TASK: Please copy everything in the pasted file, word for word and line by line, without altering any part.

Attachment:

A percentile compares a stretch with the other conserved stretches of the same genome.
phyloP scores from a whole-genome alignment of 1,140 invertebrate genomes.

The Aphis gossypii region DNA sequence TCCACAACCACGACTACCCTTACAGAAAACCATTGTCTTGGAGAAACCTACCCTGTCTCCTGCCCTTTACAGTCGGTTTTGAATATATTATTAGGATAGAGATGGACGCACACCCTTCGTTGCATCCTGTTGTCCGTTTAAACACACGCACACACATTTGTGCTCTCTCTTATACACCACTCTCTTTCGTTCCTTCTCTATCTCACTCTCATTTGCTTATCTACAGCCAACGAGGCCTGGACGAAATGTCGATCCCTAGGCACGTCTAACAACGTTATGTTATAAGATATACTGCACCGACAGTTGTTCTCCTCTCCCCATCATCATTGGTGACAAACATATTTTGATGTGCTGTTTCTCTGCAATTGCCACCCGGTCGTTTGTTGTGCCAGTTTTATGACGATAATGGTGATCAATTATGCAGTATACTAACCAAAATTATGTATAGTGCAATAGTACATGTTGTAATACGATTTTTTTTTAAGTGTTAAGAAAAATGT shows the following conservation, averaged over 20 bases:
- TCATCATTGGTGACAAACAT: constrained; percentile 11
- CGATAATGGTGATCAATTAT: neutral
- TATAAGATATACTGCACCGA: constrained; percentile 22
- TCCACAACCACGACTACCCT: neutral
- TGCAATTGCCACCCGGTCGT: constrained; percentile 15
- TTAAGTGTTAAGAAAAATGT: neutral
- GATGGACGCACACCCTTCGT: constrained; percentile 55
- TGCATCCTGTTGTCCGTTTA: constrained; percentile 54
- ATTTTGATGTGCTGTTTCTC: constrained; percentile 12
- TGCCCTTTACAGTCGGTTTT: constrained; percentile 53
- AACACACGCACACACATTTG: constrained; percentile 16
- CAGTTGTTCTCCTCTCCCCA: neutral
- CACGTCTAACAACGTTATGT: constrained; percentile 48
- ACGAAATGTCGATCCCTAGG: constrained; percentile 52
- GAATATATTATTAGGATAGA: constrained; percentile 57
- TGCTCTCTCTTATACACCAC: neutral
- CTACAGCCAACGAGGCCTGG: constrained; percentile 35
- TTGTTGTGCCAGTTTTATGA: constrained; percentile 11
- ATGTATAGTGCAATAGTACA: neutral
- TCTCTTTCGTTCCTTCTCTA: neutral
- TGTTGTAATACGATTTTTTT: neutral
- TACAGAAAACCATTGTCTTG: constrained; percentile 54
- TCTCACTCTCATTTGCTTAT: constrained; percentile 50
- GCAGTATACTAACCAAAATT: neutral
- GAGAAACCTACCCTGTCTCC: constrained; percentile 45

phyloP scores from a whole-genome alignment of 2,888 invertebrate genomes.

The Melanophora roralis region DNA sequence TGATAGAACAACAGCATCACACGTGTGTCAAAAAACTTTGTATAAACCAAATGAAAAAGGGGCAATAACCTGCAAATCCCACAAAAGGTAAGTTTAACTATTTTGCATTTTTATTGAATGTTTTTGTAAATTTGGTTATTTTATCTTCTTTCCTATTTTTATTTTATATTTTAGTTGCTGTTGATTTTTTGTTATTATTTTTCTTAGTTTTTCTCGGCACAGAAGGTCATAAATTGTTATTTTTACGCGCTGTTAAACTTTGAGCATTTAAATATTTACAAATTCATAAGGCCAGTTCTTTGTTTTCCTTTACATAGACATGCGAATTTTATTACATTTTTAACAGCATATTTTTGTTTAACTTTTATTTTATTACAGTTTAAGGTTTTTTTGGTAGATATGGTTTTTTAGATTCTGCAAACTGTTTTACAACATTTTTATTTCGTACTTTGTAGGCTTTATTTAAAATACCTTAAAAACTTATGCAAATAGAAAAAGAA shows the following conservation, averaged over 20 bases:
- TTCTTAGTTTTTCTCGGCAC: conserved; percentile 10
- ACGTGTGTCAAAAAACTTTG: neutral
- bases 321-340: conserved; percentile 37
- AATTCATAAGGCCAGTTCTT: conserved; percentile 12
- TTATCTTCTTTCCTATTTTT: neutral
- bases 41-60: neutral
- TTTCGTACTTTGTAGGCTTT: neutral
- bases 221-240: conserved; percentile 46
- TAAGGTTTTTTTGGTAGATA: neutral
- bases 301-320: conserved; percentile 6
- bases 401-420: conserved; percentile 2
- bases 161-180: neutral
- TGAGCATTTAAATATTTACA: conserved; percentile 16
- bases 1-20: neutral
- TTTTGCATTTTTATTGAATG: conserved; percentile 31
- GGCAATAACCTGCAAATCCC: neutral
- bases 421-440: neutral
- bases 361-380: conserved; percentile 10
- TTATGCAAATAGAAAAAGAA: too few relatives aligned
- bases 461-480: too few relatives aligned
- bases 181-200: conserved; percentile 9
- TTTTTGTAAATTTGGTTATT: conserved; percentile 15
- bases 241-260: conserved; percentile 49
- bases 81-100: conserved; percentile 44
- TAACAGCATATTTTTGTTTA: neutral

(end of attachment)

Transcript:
A percentile compares a stretch with the other conserved stretches of the same genome.
phyloP scores from a whole-genome alignment of 1,140 invertebrate genomes.

The Aphis gossypii region DNA sequence TCCACAACCACGACTACCCTTACAGAAAACCATTGTCTTGGAGAAACCTACCCTGTCTCCTGCCCTTTACAGTCGGTTTTGAATATATTATTAGGATAGAGATGGACGCACACCCTTCGTTGCATCCTGTTGTCCGTTTAAACACACGCACACACATTTGTGCTCTCTCTTATACACCACTCTCTTTCGTTCCTTCTCTATCTCACTCTCATTTGCTTATCTACAGCCAACGAGGCCTGGACGAAATGTCGATCCCTAGGCACGTCTAACAACGTTATGTTATAAGATATACTGCACCGACAGTTGTTCTCCTCTCCCCATCATCATTGGTGACAAACATATTTTGATGTGCTGTTTCTCTGCAATTGCCACCCGGTCGTTTGTTGTGCCAGTTTTATGACGATAATGGTGATCAATTATGCAGTATACTAACCAAAATTATGTATAGTGCAATAGTACATGTTGTAATACGATTTTTTTTTAAGTGTTAAGAAAAATGT shows the following conservation, averaged over 20 bases:
- TCATCATTGGTGACAAACAT: constrained; percentile 11
- CGATAATGGTGATCAATTAT: neutral
- TATAAGATATACTGCACCGA: constrained; percentile 22
- TCCACAACCACGACTACCCT: neutral
- TGCAATTGCCACCCGGTCGT: constrained; percentile 15
- TTAAGTGTTAAGAAAAATGT: neutral
- GATGGACGCACACCCTTCGT: constrained; percentile 55
- TGCATCCTGTTGTCCGTTTA: constrained; percentile 54
- ATTTTGATGTGCTGTTTCTC: constrained; percentile 12
- TGCCCTTTACAGTCGGTTTT: constrained; percentile 53
- AACACACGCACACACATTTG: constrained; percentile 16
- CAGTTGTTCTCCTCTCCCCA: neutral
- CACGTCTAACAACGTTATGT: constrained; percentile 48
- ACGAAATGTCGATCCCTAGG: constrained; percentile 52
- GAATATATTATTAGGATAGA: constrained; percentile 57
- TGCTCTCTCTTATACACCAC: neutral
- CTACAGCCAACGAGGCCTGG: constrained; percentile 35
- TTGTTGTGCCAGTTTTATGA: constrained; percentile 11
- ATGTATAGTGCAATAGTACA: neutral
- TCTCTTTCGTTCCTTCTCTA: neutral
- TGTTGTAATACGATTTTTTT: neutral
- TACAGAAAACCATTGTCTTG: constrained; percentile 54
- TCTCACTCTCATTTGCTTAT: constrained; percentile 50
- GCAGTATACTAACCAAAATT: neutral
- GAGAAACCTACCCTGTCTCC: constrained; percentile 45

phyloP scores from a whole-genome alignment of 2,888 invertebrate genomes.

The Melanophora roralis region DNA sequence TGATAGAACAACAGCATCACACGTGTGTCAAAAAACTTTGTATAAACCAAATGAAAAAGGGGCAATAACCTGCAAATCCCACAAAAGGTAAGTTTAACTATTTTGCATTTTTATTGAATGTTTTTGTAAATTTGGTTATTTTATCTTCTTTCCTATTTTTATTTTATATTTTAGTTGCTGTTGATTTTTTGTTATTATTTTTCTTAGTTTTTCTCGGCACAGAAGGTCATAAATTGTTATTTTTACGCGCTGTTAAACTTTGAGCATTTAAATATTTACAAATTCATAAGGCCAGTTCTTTGTTTTCCTTTACATAGACATGCGAATTTTATTACATTTTTAACAGCATATTTTTGTTTAACTTTTATTTTATTACAGTTTAAGGTTTTTTTGGTAGATATGGTTTTTTAGATTCTGCAAACTGTTTTACAACATTTTTATTTCGTACTTTGTAGGCTTTATTTAAAATACCTTAAAAACTTATGCAAATAGAAAAAGAA shows the following conservation, averaged over 20 bases:
- TTCTTAGTTTTTCTCGGCAC: conserved; percentile 10
- ACGTGTGTCAAAAAACTTTG: neutral
- bases 321-340: conserved; percentile 37
- AATTCATAAGGCCAGTTCTT: conserved; percentile 12
- TTATCTTCTTTCCTATTTTT: neutral
- bases 41-60: neutral
- TTTCGTACTTTGTAGGCTTT: neutral
- bases 221-240: conserved; percentile 46
- TAAGGTTTTTTTGGTAGATA: neutral
- bases 301-320: conserved; percentile 6
- bases 401-420: conserved; percentile 2
- bases 161-180: neutral
- TGAGCATTTAAATATTTACA: conserved; percentile 16
- bases 1-20: neutral
- TTTTGCATTTTTATTGAATG: conserved; percentile 31
- GGCAATAACCTGCAAATCCC: neutral
- bases 421-440: neutral
- bases 361-380: conserved; percentile 10
- TTATGCAAATAGAAAAAGAA: too few relatives aligned
- bases 461-480: too few relatives aligned
- bases 181-200: conserved; percentile 9
- TTTTTGTAAATTTGGTTATT: conserved; percentile 15
- bases 241-260: conserved; percentile 49
- bases 81-100: conserved; percentile 44
- TAACAGCATATTTTTGTTTA: neutral